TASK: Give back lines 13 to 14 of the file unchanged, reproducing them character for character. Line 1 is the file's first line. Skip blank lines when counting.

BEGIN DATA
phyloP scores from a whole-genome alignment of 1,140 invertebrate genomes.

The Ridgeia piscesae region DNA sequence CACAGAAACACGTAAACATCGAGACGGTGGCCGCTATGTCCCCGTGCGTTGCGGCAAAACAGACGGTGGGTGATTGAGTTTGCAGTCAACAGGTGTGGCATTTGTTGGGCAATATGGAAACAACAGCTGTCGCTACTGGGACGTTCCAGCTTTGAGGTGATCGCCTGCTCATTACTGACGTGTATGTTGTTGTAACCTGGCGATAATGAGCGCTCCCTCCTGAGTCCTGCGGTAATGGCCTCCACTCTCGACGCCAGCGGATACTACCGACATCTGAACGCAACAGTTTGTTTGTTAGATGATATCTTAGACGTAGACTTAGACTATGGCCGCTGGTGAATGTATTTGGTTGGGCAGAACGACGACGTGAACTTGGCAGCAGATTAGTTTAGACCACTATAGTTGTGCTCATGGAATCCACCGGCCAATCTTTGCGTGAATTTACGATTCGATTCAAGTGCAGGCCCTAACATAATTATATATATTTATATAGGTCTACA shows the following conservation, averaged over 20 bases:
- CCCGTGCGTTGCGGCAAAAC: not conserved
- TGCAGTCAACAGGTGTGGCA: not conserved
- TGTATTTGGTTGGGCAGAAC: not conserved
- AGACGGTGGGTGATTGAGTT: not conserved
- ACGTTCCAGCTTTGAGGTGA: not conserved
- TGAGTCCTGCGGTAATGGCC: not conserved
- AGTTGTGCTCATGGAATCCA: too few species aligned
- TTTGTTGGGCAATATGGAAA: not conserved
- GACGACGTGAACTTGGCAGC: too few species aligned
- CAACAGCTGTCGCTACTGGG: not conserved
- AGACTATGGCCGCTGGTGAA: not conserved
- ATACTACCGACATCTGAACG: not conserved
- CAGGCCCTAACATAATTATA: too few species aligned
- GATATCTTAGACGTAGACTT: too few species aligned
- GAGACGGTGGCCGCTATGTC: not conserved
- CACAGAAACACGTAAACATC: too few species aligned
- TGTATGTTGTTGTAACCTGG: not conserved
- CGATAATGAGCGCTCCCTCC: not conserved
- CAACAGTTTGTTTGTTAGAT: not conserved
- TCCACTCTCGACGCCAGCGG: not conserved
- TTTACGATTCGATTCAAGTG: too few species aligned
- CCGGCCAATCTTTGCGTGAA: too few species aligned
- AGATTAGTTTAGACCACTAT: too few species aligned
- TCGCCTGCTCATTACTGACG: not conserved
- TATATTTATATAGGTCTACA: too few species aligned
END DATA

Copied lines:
- AGACTATGGCCGCTGGTGAA: not conserved
- ATACTACCGACATCTGAACG: not conserved